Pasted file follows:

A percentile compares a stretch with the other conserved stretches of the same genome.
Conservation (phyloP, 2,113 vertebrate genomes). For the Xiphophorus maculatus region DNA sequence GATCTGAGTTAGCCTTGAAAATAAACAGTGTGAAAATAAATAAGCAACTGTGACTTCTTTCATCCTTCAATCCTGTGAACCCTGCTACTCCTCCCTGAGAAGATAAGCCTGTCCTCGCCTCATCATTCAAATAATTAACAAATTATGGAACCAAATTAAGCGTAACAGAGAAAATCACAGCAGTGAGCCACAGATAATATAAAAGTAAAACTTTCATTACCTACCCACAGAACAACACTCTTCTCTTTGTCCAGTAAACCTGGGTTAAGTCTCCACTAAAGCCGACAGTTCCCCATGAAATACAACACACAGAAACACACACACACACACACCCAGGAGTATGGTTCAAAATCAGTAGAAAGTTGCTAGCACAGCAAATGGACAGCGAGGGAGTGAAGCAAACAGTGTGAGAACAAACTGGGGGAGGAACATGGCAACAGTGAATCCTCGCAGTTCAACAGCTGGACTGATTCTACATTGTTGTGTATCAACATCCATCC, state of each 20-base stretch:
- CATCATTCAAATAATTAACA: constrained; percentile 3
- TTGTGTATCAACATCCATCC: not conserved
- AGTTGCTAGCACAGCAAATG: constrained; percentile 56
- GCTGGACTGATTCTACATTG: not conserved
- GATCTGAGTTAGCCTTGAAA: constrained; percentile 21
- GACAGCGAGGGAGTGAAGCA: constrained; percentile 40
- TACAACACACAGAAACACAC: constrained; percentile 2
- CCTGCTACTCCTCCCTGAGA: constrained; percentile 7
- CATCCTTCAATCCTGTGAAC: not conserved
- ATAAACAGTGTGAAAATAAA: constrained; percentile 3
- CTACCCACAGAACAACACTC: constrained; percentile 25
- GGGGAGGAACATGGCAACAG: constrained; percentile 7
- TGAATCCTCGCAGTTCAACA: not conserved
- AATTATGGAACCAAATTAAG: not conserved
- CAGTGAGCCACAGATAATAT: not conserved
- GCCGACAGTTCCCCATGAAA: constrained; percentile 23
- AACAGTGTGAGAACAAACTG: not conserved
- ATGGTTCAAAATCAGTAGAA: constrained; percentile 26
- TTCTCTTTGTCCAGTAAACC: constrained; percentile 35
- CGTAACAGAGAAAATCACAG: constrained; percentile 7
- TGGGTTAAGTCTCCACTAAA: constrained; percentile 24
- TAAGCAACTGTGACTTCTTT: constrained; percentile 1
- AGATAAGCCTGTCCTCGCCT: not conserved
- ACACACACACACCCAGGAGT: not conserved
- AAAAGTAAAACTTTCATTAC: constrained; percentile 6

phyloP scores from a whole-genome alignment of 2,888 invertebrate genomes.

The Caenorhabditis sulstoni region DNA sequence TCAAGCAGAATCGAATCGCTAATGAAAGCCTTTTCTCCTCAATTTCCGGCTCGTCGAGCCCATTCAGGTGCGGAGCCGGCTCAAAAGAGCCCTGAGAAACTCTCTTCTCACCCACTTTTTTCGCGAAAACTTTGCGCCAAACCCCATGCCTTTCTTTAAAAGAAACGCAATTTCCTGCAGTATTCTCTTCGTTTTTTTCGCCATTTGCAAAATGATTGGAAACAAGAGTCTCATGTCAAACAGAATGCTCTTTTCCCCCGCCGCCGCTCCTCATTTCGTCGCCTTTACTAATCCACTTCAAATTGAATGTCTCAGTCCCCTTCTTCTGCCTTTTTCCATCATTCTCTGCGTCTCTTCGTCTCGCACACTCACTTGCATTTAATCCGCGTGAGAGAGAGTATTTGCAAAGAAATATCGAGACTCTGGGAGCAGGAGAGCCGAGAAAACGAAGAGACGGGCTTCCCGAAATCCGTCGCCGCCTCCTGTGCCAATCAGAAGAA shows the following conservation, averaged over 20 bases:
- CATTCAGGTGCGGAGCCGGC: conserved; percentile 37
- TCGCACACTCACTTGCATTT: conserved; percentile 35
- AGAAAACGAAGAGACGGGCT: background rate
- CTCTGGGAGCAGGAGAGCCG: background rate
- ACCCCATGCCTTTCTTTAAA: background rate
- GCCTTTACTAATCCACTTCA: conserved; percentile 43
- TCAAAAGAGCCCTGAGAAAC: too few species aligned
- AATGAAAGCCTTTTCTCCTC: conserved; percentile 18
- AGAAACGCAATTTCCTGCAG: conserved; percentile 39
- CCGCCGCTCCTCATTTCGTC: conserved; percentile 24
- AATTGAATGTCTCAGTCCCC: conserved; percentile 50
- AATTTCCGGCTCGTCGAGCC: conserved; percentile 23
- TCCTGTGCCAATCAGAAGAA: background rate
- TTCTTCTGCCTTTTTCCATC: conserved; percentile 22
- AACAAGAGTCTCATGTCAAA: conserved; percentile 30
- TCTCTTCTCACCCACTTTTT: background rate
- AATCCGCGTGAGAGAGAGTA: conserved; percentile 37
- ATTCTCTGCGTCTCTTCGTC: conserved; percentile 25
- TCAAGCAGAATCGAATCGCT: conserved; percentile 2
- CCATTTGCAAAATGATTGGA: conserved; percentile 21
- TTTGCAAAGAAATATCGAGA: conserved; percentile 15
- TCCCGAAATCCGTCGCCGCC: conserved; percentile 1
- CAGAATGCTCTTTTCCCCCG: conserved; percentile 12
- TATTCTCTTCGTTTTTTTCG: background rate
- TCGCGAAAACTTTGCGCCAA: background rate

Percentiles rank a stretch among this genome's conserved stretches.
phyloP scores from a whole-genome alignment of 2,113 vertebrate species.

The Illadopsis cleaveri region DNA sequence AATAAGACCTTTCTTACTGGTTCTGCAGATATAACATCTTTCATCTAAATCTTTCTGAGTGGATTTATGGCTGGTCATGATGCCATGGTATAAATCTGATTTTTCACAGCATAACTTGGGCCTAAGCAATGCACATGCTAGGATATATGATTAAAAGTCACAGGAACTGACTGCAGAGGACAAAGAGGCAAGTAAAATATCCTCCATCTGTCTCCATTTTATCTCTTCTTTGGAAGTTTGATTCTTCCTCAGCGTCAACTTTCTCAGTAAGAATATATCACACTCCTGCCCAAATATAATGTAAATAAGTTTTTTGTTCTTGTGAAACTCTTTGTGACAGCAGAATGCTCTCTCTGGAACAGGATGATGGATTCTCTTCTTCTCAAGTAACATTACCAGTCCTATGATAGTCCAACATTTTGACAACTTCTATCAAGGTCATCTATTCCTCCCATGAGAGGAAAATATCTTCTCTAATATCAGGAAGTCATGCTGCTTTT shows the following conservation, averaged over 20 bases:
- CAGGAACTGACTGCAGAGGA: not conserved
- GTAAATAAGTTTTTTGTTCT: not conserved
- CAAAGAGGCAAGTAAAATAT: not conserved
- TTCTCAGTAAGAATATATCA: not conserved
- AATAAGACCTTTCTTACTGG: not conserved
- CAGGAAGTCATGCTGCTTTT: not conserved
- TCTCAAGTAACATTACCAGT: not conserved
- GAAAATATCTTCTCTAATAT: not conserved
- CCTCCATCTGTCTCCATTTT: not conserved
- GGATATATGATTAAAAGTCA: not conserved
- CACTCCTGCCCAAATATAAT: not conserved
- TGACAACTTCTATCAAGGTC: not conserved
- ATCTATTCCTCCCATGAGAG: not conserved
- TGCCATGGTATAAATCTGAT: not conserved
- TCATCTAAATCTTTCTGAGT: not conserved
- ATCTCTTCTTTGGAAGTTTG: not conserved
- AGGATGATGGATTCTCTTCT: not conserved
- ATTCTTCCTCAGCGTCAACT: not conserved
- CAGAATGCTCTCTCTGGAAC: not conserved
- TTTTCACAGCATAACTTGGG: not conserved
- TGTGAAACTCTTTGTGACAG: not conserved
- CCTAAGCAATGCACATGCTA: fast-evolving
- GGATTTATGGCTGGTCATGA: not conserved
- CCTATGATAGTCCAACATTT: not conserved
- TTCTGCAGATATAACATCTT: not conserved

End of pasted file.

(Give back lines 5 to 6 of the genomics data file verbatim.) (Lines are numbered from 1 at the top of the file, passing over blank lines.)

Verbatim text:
- AGTTGCTAGCACAGCAAATG: constrained; percentile 56
- GCTGGACTGATTCTACATTG: not conserved